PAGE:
Browsing Tag

markets

Got a business model? But is it sustainable?

Alfred Griffioen‘s pitch on sustainable business models clearly was a bunch of work.  I’m closing on launching a new product to market, so it is always interesting to get other peoples ideas.  I’d vote for Monopoly over a competitive market if I had a choice.

sustainable competitive advantage“>The Strategy accelerator – Business models with sustainable competitive advantage

View more documents from Alfred Griffioen.

Trolling through posts

Been mixing up the blogroll, dredging up some past posts and just having a grand ole time slacking.   So with like 19 months into this project here at spataillyrelevant.org, I thought I would review stuff I wrote before, which may be of interest.  Sorta like my own personal patchwork plagiarism, this post is driven more by slackerdom.

Marketing is Geography

As a business exits the hyper-local stage and expands beyond a region, not all geographies are created equal despite cliche’s such as “There is no bad patch, only bad sales people”. Alas, that just isn’t true. …

Wanted Social Media Antagonist

Spatially Relevant (SR), a Top 333,000 blog, is the leading Geography, Marketing, Product Management, Social Media and Live Music (GeoMaPMSMLM) blog. SR is seeing amazing flatness in our growth and seeking a little assistance in taking the SR experience to the next level.

Social Media Geographic Content Analysis

In a reasonably unscientific manner I’ve noticed what I think might be an interesting/plausible relationship in how regionalization may impact blog content. Content development, presentation and geospatial references appear to vary based on where a blogger hails from….

Package Up, Package Down

Packaging up into value and down into customer acquisition with planned out year up sells are two themes I’ve been seeing in the marketplace…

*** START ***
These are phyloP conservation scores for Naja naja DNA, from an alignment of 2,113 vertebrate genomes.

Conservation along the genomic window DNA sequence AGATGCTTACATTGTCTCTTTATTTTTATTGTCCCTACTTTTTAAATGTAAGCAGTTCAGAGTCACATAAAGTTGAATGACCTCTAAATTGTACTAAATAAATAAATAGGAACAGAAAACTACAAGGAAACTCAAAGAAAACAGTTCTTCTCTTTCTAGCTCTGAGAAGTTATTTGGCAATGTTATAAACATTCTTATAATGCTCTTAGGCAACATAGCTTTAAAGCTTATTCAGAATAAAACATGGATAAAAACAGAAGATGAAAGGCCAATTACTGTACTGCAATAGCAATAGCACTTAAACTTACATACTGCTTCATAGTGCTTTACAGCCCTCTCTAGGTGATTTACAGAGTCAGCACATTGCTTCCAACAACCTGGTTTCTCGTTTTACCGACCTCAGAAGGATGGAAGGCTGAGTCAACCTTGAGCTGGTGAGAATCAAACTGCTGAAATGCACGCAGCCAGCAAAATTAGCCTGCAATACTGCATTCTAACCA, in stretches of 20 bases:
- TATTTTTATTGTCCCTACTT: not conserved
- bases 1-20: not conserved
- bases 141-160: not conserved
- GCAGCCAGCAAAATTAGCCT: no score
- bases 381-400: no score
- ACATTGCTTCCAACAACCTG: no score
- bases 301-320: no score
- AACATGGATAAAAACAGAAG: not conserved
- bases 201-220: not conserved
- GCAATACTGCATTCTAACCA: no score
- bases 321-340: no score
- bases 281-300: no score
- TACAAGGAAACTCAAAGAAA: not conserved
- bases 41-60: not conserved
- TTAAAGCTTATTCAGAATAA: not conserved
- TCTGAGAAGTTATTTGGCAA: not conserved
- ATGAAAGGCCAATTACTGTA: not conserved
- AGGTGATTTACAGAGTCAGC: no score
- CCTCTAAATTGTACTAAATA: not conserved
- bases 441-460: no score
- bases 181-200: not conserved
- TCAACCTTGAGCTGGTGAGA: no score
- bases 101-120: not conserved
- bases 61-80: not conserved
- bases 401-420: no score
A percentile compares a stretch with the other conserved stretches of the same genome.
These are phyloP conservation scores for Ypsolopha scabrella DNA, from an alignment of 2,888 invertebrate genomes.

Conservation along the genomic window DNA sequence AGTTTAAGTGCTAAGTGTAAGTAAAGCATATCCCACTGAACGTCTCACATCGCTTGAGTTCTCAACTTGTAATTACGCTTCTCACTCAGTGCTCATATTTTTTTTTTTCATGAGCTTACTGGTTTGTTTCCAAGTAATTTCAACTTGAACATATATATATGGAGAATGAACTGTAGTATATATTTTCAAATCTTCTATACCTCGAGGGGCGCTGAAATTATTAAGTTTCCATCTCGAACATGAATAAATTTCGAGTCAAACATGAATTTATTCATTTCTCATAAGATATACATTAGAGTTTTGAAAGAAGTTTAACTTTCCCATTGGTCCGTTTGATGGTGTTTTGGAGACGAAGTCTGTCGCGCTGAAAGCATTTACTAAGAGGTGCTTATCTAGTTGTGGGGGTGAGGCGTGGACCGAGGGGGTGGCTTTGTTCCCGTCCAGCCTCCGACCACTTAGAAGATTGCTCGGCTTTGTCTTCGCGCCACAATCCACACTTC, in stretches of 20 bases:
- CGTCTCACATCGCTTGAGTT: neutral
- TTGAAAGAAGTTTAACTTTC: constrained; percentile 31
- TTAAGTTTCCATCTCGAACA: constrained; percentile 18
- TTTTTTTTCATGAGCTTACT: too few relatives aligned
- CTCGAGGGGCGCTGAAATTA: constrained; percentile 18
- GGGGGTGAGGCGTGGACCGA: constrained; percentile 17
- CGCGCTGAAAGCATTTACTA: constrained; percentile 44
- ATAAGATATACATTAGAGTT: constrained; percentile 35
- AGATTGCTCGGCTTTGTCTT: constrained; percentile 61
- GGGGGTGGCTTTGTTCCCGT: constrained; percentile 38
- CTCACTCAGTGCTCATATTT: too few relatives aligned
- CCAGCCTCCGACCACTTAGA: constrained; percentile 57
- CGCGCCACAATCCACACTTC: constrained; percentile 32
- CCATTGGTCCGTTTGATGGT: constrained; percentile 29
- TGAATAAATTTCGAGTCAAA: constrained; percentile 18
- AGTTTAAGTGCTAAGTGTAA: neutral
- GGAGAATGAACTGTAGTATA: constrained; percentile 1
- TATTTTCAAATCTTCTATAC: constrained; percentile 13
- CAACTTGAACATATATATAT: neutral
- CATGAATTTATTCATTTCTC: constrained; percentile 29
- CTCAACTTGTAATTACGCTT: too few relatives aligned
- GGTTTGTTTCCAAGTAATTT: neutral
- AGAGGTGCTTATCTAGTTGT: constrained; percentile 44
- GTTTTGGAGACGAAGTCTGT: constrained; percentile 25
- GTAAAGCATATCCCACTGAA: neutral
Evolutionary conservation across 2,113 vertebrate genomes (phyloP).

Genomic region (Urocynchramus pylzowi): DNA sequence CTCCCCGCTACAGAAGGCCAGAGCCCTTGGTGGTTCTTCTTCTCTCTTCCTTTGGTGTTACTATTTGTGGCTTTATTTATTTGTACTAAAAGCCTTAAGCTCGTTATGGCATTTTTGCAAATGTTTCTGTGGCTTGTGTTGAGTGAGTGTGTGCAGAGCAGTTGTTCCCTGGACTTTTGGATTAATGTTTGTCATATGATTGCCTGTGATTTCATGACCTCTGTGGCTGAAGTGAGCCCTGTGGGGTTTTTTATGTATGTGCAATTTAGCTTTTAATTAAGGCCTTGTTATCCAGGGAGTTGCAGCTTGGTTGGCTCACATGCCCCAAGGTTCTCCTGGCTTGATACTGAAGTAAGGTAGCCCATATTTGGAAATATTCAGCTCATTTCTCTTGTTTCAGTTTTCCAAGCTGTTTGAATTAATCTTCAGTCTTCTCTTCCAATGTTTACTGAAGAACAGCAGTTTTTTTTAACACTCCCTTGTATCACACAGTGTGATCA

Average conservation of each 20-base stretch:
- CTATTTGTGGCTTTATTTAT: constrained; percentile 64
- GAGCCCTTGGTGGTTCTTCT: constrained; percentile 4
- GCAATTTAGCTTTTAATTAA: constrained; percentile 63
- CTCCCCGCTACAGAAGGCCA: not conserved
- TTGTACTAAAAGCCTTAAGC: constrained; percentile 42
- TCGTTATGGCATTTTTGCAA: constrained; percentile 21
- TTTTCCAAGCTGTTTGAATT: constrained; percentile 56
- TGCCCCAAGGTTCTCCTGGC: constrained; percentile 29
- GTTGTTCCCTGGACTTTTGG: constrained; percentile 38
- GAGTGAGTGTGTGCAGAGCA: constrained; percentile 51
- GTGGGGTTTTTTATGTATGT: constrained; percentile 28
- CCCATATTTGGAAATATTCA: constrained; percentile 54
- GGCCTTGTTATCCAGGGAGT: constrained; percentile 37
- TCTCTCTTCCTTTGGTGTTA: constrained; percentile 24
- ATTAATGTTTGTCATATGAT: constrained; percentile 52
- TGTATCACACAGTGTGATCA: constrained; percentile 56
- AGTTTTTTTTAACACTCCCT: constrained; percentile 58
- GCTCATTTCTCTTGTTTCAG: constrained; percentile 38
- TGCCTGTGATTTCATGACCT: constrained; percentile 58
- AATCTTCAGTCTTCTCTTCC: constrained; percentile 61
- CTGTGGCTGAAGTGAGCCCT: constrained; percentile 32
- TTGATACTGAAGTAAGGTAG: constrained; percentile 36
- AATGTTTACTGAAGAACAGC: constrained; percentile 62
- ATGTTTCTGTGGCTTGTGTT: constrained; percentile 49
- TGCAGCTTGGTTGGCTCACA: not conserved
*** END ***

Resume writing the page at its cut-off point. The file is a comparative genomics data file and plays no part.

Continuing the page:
Mosaic: Blogging or Cribbing?

The short story “Who’s cribbing” is about a new science fiction writer finds that all his submitted stories are being rejected because they are copies of those published by another writer in the 1930s and 1940s. He does not understand what is happening. When he finally gathers all his letters and rejection slips and tries to publish that, he is told that this, too, was the work of that other author

I mainly forgot each of these.  Hopefully not a clutter in your reader.

Marketing IS in the Middle: Steve Johnson

The last in the series is the first person who really taught me marketing from a product perspective.  Real world product marketing, not theoretical.  I took one class in Atlanta soon after getting my first PM job and I was like “Thanks for helping define what I do and how to express what I do to the business”.

Steve Johnson is an industry thought leader on Product Marketing and is quickly becoming the leader on how to integrate Agile with product management successfully.  Steve has held most every job in a technology business and shares his ideas and expertise as one of the first folks at Pragmatic Marketing and continues to learn the state of the market as he engages companies and speaks nationally.  Steve is not your average marketer – no tagline, no brand discussion – just problems, product and revenue.  Not enough about Steve? Here is the excerpt from his corporate bio which says it the best:

“A biting sense of humor”, “credible” and “feels my pain as a product manager” are just some of the words attendees use to describe the experience of being taught by Steve. He is able to convey his experiences of living the life of a product manager in a unique and entertaining way.

I’m definitely thankful for his time on the phone and his candor on marketing and product management.  Steve blogs frequently on Product Marketing and has distilled many of his ideas into a free eBook on “The Strategic Role of Product Management“.  Below is his take on the questions for the series….